17. While leaving my Texas home and traveling with my daughter back to her home in Minnesota, after 5 hours of travel and setting up for the night, my daughter couldn’t find her backpack containing her laptop computer, which she uses while working at home. S0, we called my neighbor, who checked my home and found the backpack.
    My daughter and I headed back home at 9 PM that night, leaving my 5th wheel trailer at the campground. We picked up the lost backpack and drove back to our campsite and arrived at 5 AM in the morning! We had a few gas and rest stops along the way, and counted at least 70 deer grazing along the roadside, while they counted passing cars, who’s occupants, were retrieving forgotten items at home.

  18. We are full timers as well, so nothing to forget from home, but I did leave a water pressure check valve at a campground once. They called me to let me know and I thought I would be returning later that month and would pick it up, but we never did and I told them to just donate it to another camper.

  19. We usually manage to forget something, sometimes a big deal, mostly not. What we are struck with most of the time is, upon returning home, realizing how much stuff we dragged along with us that we never touched. There’s a case to be made for the KISS principle!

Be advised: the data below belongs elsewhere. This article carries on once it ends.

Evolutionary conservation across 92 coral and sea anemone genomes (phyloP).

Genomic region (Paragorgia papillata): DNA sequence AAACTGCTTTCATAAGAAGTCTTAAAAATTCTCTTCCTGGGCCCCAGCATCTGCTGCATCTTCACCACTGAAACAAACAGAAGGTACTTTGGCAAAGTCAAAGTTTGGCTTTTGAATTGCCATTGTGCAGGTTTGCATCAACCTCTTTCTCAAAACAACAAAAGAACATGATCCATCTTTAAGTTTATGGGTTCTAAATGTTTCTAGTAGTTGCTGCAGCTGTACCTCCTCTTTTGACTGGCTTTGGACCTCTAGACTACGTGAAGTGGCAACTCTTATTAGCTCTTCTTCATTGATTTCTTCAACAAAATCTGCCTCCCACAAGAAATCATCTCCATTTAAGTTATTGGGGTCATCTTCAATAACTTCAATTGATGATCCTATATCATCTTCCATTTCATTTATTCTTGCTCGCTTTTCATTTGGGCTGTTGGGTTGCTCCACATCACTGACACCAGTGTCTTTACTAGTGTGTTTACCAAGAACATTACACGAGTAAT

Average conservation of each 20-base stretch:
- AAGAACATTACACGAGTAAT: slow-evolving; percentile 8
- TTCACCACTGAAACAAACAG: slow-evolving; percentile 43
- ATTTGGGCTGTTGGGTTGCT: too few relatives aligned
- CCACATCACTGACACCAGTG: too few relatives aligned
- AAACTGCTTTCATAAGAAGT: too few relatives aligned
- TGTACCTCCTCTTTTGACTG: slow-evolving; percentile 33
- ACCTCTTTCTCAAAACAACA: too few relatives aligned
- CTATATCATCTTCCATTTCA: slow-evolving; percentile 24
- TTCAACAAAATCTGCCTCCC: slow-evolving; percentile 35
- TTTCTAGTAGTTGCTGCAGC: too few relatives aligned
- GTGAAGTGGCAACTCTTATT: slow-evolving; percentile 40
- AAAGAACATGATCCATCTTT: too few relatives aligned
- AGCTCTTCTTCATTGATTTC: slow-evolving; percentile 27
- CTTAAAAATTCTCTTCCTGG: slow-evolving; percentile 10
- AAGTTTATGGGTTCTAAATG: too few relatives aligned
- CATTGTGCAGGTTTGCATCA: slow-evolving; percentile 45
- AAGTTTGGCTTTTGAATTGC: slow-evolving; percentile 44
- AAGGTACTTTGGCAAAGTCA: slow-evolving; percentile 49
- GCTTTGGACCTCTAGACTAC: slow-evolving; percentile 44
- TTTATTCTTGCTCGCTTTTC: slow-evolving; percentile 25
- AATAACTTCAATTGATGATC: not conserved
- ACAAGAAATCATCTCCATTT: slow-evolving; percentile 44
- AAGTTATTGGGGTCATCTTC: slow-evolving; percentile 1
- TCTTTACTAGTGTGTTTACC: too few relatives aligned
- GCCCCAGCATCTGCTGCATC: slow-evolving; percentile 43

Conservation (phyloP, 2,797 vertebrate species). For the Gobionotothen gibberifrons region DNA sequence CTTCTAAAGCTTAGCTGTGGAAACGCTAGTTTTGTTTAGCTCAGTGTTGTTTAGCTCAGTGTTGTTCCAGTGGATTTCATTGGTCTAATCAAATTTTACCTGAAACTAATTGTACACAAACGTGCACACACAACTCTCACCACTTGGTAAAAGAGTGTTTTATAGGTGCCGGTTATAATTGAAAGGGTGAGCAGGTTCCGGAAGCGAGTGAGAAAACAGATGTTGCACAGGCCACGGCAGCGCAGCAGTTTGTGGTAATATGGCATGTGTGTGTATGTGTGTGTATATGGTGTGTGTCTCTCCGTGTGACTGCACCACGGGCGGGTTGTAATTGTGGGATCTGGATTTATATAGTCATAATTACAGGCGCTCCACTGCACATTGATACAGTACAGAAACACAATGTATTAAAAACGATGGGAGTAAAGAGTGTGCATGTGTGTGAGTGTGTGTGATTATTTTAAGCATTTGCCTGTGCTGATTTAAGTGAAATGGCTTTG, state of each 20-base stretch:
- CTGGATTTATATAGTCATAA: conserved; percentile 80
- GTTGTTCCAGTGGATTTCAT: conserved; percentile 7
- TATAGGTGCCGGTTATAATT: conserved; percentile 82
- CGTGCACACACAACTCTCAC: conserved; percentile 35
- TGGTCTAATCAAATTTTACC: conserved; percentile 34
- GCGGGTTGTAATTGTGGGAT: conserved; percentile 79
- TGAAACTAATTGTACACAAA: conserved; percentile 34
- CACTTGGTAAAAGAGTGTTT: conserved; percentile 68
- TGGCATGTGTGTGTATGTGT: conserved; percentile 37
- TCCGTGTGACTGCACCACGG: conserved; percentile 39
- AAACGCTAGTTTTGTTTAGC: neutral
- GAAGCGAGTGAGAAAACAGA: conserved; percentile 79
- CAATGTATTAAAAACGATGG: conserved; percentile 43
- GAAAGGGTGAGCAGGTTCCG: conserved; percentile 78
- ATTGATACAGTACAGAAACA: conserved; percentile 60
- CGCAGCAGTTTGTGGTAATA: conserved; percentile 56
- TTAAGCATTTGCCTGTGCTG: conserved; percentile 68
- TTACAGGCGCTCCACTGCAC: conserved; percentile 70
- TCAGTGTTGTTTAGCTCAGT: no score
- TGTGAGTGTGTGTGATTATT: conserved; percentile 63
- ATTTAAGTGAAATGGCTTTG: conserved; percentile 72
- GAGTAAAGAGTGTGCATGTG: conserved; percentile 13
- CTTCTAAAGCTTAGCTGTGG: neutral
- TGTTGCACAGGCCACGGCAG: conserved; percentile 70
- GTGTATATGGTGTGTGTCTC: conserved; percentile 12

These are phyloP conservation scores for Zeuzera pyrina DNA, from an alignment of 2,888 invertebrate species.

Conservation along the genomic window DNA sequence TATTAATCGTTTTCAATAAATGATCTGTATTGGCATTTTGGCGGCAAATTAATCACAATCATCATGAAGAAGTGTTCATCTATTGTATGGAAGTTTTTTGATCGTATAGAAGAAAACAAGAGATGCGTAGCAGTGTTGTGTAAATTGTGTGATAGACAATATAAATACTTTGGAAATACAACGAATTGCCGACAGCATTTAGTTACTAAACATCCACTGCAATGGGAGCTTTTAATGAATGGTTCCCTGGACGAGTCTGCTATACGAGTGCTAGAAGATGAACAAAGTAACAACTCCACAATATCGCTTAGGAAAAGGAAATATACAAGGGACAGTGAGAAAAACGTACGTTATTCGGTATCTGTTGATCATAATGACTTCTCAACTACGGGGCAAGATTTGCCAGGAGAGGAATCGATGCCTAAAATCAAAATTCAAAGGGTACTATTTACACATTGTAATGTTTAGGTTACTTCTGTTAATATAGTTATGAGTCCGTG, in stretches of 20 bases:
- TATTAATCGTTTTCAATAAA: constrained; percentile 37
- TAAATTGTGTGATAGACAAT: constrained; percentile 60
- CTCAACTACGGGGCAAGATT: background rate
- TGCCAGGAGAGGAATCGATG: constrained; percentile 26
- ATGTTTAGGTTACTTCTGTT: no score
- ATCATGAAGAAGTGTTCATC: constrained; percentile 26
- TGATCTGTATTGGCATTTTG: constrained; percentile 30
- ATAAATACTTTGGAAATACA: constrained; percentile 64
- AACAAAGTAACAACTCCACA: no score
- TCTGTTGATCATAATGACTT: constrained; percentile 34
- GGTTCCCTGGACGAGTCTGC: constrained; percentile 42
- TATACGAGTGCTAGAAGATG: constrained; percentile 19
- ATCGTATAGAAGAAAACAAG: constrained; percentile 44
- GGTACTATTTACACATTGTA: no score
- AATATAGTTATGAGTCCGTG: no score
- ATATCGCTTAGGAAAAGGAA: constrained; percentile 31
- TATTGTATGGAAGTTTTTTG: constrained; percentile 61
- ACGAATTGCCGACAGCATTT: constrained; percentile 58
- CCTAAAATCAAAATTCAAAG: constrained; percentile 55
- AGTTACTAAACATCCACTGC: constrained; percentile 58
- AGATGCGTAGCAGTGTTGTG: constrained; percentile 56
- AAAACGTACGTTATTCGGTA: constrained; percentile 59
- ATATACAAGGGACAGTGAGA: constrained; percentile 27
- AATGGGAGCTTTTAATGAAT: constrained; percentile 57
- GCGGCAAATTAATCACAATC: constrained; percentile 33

20. Usually it’s nothing that isn’t easily replace. And we usually only take short trips and can do without for a while. But for one weekend trip I decided I was tired of gathering clothes for everyone. I told my son 14 years) and my husband that they were responsible for their own clothes and toys. I took care of myself. Off we went. Saturday morning my son asked me where I put his clothes. Yep, he left all his clothes at home. Not wanting to spend the weekend with a smelly teenager, we went yardsaling. Got lucky at an Amish farm and found clothes that fit from inside to out.

  21. We are full-time and everything we own is in the rig or the truck but on a few occasions after a few minutes on the road I’ve turned to my wife and asked “did you remember to bring ……. . She laughs. I feel a little dumber. LOL!

  22. I have made a Word File Checklist and it has grown over the years. Last time out, we forgot the battery pack to extend the power for the cell phone, it is now on the list. List is divided into three columns, Reefer/Freezer items, General Food items, Non-Food Items and last column is the departure day items like locking the out buildings, shut off water heater etc. So far the first three columns are on the front page and the day of departure items are the first column on the back of the page. Being married 53 years and getting slightly older, we find this works out for us. I keep the file on a USB stick so I can add to it when we discover something new we forgot.